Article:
The “American dream” may or may not be a single-family home in the suburbs, but the American reality is looking more and more like a multifamily rental property.
The Joint Center for Housing Studies of Harvard University (JCHS) publishes its “State of the Nation’s Housing” reports annually, and the 2015 edition reveals that housing in the United States continues to evolve in the wake of the housing bust, the slow economic recovery, and the demographic changes in the country’s population.
Overall, the report found that the housing recovery has stalled somewhat, with homeownership rates continuing to drop. Single-family construction is up slightly, but remains at historically low levels. By contrast, rental markets have grown substantially, and the construction of multifamily units has risen. Despite this, the demand for rental properties continues to outpace supply, leading to rising rents and greater burdens on those with the lowest incomes.
The report offers considerable levels of detail on those who own and rent, their ages and incomes, and the continuing evolution of rents, sales and construction in the United States. The JCHS has also made tables with more detailed figures available in Excel format and created an online data explorer.
The study’s key findings on homeownership include:
- Homeownership rates continued to fall since the last report, and are now at 20-year lows: Just 63.5% of U.S. houses owned last year, after peaking at 69% in 2004. They are now comparable to levels last seen in 1993.
- The homeownership rate for minorities continues to lag: It peaked at 51.3% in 2004, and has now fallen to 47.2%. Of all minority groups, African Americans have the lowest rate of homeownership, just 43.8%.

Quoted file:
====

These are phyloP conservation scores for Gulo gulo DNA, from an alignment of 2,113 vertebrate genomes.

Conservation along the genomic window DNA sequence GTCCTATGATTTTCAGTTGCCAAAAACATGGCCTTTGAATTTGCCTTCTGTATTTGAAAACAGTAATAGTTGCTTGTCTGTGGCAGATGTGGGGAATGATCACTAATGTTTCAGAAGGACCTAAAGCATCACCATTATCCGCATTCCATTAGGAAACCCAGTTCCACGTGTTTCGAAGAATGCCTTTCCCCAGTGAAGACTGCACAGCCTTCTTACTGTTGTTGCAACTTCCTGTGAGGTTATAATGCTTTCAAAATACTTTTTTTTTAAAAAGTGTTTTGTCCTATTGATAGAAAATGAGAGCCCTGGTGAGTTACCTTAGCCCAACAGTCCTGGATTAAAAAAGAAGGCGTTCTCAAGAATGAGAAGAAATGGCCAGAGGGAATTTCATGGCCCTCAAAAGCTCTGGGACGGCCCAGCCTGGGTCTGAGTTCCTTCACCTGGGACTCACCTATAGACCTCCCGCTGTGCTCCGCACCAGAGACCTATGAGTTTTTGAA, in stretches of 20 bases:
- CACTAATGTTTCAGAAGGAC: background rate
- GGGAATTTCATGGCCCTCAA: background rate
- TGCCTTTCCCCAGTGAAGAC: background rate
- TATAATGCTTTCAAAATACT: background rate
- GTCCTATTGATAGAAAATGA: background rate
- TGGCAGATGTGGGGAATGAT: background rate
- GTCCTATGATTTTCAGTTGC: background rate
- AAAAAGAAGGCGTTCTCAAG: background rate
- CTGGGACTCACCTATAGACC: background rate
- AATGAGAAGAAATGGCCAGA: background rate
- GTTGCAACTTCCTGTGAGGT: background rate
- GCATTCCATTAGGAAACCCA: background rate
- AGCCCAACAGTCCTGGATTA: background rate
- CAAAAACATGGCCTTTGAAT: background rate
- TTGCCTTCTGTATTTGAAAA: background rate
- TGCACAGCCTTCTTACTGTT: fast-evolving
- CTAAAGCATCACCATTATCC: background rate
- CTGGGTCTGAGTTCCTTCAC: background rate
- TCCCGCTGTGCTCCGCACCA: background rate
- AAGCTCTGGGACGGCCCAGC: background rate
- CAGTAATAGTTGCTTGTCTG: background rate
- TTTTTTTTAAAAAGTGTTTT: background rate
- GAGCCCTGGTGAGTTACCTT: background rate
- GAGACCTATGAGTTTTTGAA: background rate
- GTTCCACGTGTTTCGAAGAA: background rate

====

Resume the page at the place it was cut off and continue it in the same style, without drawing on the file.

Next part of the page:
- The overall decline observed would have been much greater without the inclusion of those aged 50 to 65 (76.3% ownership) and over 65 (79.9%). “In sharp contrast, it was generation X (also known as the baby bust, born 1965–84) that took most of the hit from the housing bust.”
- A key factor in the decline in homeownership is the “steady erosion” of household incomes since the recession began.
- Restricted access to financing has also kept people away from the housing market: For those with credit scores between 660 and 720, home-purchase loans decreased 37%, while the decrease for those with higher scores was just 9%.
- New-property sales rose just 2% over last year, a sharp drop from the 17% increase over the previous period. The current number, 437,000 units, is 30% below historical averages in the 1970s, ’80s, and ’90s.
- Existing home sales dropped 2.9% from 2013 to 2014, to 4.9 million units. However, there were more traditional sales and fewer distress-related sales — 10% fewer cash sales and 15% fewer bank-owned properties.
- While prices have climbed slightly, 15 million U.S. homeowners have 20% or less equity in their houses, effectively locking them into their current properties.
- Distressed households tend to be concentrated geographically: In 10% of the nation’s zip codes, prices are more than 35% below their peak values prior to the housing bust. In such neighborhoods, up to 26% of the homeowners’ properties are underwater.